Yemen receives first COVID-19 vaccines

ADEN (AFP) – War-torn Yemen received the first shipment of Covid-19 vaccines yesterday, the United Nations (UN) children’s agency said, a week after the country’s coronavirus committee warned of a public health “emergency”.

The AstraZeneca doses arrived in the southern port city of Aden, Yemen’s de facto capital, where the internationally recognised government is based after being routed from rebels in 2014.

“Yemen received 360,000 Covid-19 vaccine doses shipped via the Covax facility,” UNICEF said in a statement, referring to the World Health Organization (WHO)-backed global scheme to provide jabs to countries in need.

“This first batch is part of 1.9 million doses that Yemen will initially receive throughout 2021,” it added.

Last week Yemen’s coronavirus committee urged the government to declare a public health “state of emergency” amid a surge in infections.

It called for the implementation of a “partial curfew” and for the closure of wedding halls and shopping centres.

Doctors Without Borders (MSF) also warned the number of critically Covid-19 patients was rising across the country, urging assistance from donor countries and specialised groups.

MSF is “seeing a dramatic influx of critically ill Covid-19 patients requiring hospitalisation in Aden, Yemen, and many other parts of the country,” the medical charity said.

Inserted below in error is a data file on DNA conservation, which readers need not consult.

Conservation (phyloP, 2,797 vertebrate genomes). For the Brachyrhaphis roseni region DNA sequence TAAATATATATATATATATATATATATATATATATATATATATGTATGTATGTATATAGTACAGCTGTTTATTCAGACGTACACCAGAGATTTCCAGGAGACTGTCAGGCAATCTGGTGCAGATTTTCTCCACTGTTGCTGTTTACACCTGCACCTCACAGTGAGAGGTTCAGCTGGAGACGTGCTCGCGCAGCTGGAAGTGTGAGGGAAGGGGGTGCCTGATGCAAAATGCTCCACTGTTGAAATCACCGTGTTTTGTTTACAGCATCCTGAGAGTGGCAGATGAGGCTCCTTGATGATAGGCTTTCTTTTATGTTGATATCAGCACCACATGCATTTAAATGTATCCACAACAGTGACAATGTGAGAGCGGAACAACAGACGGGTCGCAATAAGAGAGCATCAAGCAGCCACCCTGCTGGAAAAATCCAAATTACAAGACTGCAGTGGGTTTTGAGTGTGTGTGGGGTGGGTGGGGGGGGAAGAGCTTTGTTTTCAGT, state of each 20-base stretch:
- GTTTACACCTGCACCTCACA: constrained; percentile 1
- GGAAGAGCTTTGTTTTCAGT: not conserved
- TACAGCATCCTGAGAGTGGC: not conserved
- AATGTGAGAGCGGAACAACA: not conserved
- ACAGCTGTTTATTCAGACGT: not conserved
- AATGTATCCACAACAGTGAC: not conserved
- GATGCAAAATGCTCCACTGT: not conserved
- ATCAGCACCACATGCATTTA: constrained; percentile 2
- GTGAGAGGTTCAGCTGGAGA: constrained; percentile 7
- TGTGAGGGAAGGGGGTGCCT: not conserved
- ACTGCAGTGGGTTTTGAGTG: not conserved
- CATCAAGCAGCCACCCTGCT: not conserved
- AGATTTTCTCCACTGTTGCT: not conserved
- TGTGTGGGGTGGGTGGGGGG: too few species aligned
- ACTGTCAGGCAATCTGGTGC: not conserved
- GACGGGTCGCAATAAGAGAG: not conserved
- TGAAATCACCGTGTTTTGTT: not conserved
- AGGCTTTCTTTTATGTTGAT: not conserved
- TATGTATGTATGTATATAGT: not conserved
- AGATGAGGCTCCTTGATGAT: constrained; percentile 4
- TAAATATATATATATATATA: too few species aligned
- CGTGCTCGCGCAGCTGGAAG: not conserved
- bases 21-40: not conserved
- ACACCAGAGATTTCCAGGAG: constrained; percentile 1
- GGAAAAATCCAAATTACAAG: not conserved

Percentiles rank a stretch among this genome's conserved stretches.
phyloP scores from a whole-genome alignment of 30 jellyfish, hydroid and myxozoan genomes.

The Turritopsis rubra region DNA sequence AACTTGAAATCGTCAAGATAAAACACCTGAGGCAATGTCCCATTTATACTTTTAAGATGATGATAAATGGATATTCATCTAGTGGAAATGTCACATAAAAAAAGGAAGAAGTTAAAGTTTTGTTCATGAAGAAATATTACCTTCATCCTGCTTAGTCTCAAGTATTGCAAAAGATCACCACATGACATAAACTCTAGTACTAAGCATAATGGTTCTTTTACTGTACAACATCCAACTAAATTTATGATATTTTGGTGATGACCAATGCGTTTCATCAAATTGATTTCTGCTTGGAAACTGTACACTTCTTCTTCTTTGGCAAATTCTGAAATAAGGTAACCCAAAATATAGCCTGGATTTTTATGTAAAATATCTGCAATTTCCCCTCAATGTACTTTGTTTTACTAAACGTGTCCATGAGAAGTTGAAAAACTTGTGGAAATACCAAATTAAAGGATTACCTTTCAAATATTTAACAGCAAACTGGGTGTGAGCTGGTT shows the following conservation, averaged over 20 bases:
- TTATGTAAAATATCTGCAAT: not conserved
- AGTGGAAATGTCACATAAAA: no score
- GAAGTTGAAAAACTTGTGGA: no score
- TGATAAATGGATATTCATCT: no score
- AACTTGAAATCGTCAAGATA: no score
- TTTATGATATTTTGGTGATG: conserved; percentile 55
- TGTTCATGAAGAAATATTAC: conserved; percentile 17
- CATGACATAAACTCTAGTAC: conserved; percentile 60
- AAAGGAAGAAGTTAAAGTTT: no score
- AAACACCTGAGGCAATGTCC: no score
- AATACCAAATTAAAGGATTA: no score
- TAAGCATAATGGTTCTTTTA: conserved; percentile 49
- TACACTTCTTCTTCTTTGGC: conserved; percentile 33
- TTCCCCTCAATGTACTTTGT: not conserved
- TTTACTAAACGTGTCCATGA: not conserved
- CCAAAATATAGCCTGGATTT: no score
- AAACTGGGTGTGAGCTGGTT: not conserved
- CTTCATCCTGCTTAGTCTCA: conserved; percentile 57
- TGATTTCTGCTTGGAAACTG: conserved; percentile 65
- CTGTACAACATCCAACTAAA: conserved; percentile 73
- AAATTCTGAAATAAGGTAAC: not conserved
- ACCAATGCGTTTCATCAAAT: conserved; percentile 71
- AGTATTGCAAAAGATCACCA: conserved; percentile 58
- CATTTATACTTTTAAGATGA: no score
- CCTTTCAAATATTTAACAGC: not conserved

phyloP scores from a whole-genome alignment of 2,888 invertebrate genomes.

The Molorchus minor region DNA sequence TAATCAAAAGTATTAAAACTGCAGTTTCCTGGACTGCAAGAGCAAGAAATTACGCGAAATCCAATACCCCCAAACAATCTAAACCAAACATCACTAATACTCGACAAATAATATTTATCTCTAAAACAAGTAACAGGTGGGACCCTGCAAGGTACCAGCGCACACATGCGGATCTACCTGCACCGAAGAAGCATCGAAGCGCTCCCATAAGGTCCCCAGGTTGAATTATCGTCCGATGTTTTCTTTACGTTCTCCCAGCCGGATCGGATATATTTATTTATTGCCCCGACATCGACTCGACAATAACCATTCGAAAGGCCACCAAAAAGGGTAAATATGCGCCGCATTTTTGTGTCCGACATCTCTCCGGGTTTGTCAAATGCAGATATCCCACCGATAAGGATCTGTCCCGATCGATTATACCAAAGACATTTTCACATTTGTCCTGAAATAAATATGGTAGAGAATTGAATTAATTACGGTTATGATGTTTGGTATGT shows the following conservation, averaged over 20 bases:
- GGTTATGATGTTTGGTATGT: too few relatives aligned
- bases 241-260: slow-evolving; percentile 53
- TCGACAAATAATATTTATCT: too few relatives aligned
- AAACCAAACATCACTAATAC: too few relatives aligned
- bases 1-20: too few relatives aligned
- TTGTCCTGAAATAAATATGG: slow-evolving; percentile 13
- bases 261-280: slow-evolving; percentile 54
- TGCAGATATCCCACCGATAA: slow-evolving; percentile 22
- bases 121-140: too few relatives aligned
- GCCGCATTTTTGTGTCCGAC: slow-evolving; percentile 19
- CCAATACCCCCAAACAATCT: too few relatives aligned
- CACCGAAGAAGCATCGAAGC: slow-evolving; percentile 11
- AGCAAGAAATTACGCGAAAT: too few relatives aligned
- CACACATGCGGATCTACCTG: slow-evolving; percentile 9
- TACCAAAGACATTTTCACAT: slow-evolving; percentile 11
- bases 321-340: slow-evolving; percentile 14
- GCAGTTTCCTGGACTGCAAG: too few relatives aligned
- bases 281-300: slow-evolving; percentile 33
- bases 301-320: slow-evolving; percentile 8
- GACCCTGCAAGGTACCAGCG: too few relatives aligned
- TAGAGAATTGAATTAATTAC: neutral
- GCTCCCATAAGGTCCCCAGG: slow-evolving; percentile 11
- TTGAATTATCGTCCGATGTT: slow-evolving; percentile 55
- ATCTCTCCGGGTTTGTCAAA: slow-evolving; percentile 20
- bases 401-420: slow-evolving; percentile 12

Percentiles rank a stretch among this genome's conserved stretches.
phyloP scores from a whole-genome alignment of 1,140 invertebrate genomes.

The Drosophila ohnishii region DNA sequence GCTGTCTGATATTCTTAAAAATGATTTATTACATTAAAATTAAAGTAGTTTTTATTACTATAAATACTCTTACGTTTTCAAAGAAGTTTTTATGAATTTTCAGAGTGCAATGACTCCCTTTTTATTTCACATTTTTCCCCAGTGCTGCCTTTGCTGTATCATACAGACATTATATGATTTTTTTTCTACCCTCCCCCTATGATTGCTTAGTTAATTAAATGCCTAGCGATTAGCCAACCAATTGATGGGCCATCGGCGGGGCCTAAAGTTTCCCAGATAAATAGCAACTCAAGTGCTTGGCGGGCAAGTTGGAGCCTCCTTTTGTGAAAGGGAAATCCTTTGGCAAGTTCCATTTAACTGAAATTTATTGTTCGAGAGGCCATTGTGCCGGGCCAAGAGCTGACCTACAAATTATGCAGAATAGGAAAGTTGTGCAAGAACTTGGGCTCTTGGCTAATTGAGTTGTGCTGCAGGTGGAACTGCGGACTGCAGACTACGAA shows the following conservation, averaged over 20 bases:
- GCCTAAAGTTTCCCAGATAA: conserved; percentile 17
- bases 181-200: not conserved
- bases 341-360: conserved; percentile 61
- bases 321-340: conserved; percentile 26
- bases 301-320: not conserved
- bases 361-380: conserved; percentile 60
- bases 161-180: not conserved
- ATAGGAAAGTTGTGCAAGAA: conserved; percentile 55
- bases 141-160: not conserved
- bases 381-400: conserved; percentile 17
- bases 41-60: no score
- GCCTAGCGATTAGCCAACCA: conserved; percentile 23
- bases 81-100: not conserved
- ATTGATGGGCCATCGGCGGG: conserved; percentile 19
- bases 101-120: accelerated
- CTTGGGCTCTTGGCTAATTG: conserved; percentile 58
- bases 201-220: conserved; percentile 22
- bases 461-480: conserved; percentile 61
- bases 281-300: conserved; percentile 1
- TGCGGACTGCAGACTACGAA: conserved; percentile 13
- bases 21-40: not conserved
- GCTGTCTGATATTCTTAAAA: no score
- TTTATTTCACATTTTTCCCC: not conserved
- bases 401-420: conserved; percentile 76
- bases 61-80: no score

“We are urging medical humanitarian organisations already present in Yemen to rapidly scale up their Covid-19 emergency response,” said MSF head of mission in the country Raphael Veicht.

Yemen officially recorded over 4,000 virus cases among its 30 million people, including 863 deaths – but experts said the real toll is likely higher.

“The arrival of the Covid-19 vaccine doses is a critical moment for Yemen,” UNICEF representative to Yemen Philippe Duamelle said yesterday.

“As Covid-19 continues to claim lives around the world, Yemen now has the capacity to protect those most at risk, including health workers, so that they can safely continue to provide life-saving interventions for children and families.”

The country has been mired in a disastrous war for over six years which has left it on the brink of famine. Its healthcare system is in ruins.

WHO representative in Yemen Adham Ismail said the vaccine shipment was a significant step forward.

“It will help save lives, including of those at highest risk of serious disease, and will help protect the health system,” Ismail said.